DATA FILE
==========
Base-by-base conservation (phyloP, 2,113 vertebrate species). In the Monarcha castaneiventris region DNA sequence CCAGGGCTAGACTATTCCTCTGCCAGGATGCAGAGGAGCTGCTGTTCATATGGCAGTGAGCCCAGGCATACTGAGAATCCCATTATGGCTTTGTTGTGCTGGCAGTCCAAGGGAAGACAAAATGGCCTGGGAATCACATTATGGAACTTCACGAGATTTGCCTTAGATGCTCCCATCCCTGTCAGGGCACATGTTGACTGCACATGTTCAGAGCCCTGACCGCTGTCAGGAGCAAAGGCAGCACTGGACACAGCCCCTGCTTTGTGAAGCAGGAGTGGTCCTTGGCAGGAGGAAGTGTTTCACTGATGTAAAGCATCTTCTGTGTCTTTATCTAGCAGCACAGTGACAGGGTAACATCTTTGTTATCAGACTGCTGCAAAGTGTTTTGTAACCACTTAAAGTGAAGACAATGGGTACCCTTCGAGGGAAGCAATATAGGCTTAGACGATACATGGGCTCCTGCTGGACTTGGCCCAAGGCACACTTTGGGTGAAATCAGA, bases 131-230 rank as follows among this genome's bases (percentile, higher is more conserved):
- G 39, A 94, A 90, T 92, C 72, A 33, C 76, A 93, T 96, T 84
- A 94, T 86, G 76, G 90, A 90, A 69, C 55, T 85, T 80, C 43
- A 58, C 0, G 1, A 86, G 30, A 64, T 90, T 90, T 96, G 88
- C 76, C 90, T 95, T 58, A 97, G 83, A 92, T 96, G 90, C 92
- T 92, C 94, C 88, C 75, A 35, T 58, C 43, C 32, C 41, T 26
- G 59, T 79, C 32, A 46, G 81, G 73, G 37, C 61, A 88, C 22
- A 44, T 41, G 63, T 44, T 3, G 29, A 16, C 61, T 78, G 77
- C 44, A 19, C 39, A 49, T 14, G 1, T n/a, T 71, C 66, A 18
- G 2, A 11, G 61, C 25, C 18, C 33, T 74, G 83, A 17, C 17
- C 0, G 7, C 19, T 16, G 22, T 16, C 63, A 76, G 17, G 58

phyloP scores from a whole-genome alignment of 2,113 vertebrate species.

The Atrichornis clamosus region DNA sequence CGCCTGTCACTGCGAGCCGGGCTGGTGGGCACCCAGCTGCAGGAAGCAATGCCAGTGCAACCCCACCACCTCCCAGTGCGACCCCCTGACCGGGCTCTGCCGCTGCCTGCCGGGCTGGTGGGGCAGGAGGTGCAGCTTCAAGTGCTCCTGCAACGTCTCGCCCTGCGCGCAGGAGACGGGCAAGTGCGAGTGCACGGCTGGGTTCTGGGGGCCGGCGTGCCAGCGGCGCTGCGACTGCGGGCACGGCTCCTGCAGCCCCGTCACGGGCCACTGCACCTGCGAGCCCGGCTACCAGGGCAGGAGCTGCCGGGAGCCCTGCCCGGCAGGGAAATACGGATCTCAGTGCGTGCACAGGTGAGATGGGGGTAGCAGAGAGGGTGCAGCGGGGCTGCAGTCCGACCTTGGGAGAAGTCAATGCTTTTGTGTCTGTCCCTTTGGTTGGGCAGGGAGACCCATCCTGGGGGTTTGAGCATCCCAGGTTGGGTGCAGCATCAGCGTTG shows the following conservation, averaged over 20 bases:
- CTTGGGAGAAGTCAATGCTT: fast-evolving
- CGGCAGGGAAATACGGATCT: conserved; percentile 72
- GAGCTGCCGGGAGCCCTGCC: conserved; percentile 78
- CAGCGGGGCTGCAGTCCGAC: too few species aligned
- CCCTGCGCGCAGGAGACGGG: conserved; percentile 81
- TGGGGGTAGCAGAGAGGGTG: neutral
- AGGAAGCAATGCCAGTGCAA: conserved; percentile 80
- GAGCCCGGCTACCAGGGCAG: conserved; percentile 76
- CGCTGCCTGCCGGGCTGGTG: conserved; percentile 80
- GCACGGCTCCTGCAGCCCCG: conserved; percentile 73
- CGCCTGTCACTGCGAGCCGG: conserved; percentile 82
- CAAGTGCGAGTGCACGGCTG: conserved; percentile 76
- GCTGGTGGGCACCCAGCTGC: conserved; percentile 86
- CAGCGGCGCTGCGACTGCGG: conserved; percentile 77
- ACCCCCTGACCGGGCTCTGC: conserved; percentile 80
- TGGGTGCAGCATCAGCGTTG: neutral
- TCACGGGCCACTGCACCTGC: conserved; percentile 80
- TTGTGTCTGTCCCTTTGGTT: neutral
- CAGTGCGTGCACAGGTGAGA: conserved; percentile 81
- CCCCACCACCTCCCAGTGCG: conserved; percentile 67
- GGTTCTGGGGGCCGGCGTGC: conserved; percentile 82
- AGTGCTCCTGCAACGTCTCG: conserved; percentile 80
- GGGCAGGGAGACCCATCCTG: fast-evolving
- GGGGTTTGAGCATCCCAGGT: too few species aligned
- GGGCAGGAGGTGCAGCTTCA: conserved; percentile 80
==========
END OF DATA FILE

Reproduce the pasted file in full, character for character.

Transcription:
Base-by-base conservation (phyloP, 2,113 vertebrate species). In the Monarcha castaneiventris region DNA sequence CCAGGGCTAGACTATTCCTCTGCCAGGATGCAGAGGAGCTGCTGTTCATATGGCAGTGAGCCCAGGCATACTGAGAATCCCATTATGGCTTTGTTGTGCTGGCAGTCCAAGGGAAGACAAAATGGCCTGGGAATCACATTATGGAACTTCACGAGATTTGCCTTAGATGCTCCCATCCCTGTCAGGGCACATGTTGACTGCACATGTTCAGAGCCCTGACCGCTGTCAGGAGCAAAGGCAGCACTGGACACAGCCCCTGCTTTGTGAAGCAGGAGTGGTCCTTGGCAGGAGGAAGTGTTTCACTGATGTAAAGCATCTTCTGTGTCTTTATCTAGCAGCACAGTGACAGGGTAACATCTTTGTTATCAGACTGCTGCAAAGTGTTTTGTAACCACTTAAAGTGAAGACAATGGGTACCCTTCGAGGGAAGCAATATAGGCTTAGACGATACATGGGCTCCTGCTGGACTTGGCCCAAGGCACACTTTGGGTGAAATCAGA, bases 131-230 rank as follows among this genome's bases (percentile, higher is more conserved):
- G 39, A 94, A 90, T 92, C 72, A 33, C 76, A 93, T 96, T 84
- A 94, T 86, G 76, G 90, A 90, A 69, C 55, T 85, T 80, C 43
- A 58, C 0, G 1, A 86, G 30, A 64, T 90, T 90, T 96, G 88
- C 76, C 90, T 95, T 58, A 97, G 83, A 92, T 96, G 90, C 92
- T 92, C 94, C 88, C 75, A 35, T 58, C 43, C 32, C 41, T 26
- G 59, T 79, C 32, A 46, G 81, G 73, G 37, C 61, A 88, C 22
- A 44, T 41, G 63, T 44, T 3, G 29, A 16, C 61, T 78, G 77
- C 44, A 19, C 39, A 49, T 14, G 1, T n/a, T 71, C 66, A 18
- G 2, A 11, G 61, C 25, C 18, C 33, T 74, G 83, A 17, C 17
- C 0, G 7, C 19, T 16, G 22, T 16, C 63, A 76, G 17, G 58

phyloP scores from a whole-genome alignment of 2,113 vertebrate species.

The Atrichornis clamosus region DNA sequence CGCCTGTCACTGCGAGCCGGGCTGGTGGGCACCCAGCTGCAGGAAGCAATGCCAGTGCAACCCCACCACCTCCCAGTGCGACCCCCTGACCGGGCTCTGCCGCTGCCTGCCGGGCTGGTGGGGCAGGAGGTGCAGCTTCAAGTGCTCCTGCAACGTCTCGCCCTGCGCGCAGGAGACGGGCAAGTGCGAGTGCACGGCTGGGTTCTGGGGGCCGGCGTGCCAGCGGCGCTGCGACTGCGGGCACGGCTCCTGCAGCCCCGTCACGGGCCACTGCACCTGCGAGCCCGGCTACCAGGGCAGGAGCTGCCGGGAGCCCTGCCCGGCAGGGAAATACGGATCTCAGTGCGTGCACAGGTGAGATGGGGGTAGCAGAGAGGGTGCAGCGGGGCTGCAGTCCGACCTTGGGAGAAGTCAATGCTTTTGTGTCTGTCCCTTTGGTTGGGCAGGGAGACCCATCCTGGGGGTTTGAGCATCCCAGGTTGGGTGCAGCATCAGCGTTG shows the following conservation, averaged over 20 bases:
- CTTGGGAGAAGTCAATGCTT: fast-evolving
- CGGCAGGGAAATACGGATCT: conserved; percentile 72
- GAGCTGCCGGGAGCCCTGCC: conserved; percentile 78
- CAGCGGGGCTGCAGTCCGAC: too few species aligned
- CCCTGCGCGCAGGAGACGGG: conserved; percentile 81
- TGGGGGTAGCAGAGAGGGTG: neutral
- AGGAAGCAATGCCAGTGCAA: conserved; percentile 80
- GAGCCCGGCTACCAGGGCAG: conserved; percentile 76
- CGCTGCCTGCCGGGCTGGTG: conserved; percentile 80
- GCACGGCTCCTGCAGCCCCG: conserved; percentile 73
- CGCCTGTCACTGCGAGCCGG: conserved; percentile 82
- CAAGTGCGAGTGCACGGCTG: conserved; percentile 76
- GCTGGTGGGCACCCAGCTGC: conserved; percentile 86
- CAGCGGCGCTGCGACTGCGG: conserved; percentile 77
- ACCCCCTGACCGGGCTCTGC: conserved; percentile 80
- TGGGTGCAGCATCAGCGTTG: neutral
- TCACGGGCCACTGCACCTGC: conserved; percentile 80
- TTGTGTCTGTCCCTTTGGTT: neutral
- CAGTGCGTGCACAGGTGAGA: conserved; percentile 81
- CCCCACCACCTCCCAGTGCG: conserved; percentile 67
- GGTTCTGGGGGCCGGCGTGC: conserved; percentile 82
- AGTGCTCCTGCAACGTCTCG: conserved; percentile 80
- GGGCAGGGAGACCCATCCTG: fast-evolving
- GGGGTTTGAGCATCCCAGGT: too few species aligned
- GGGCAGGAGGTGCAGCTTCA: conserved; percentile 80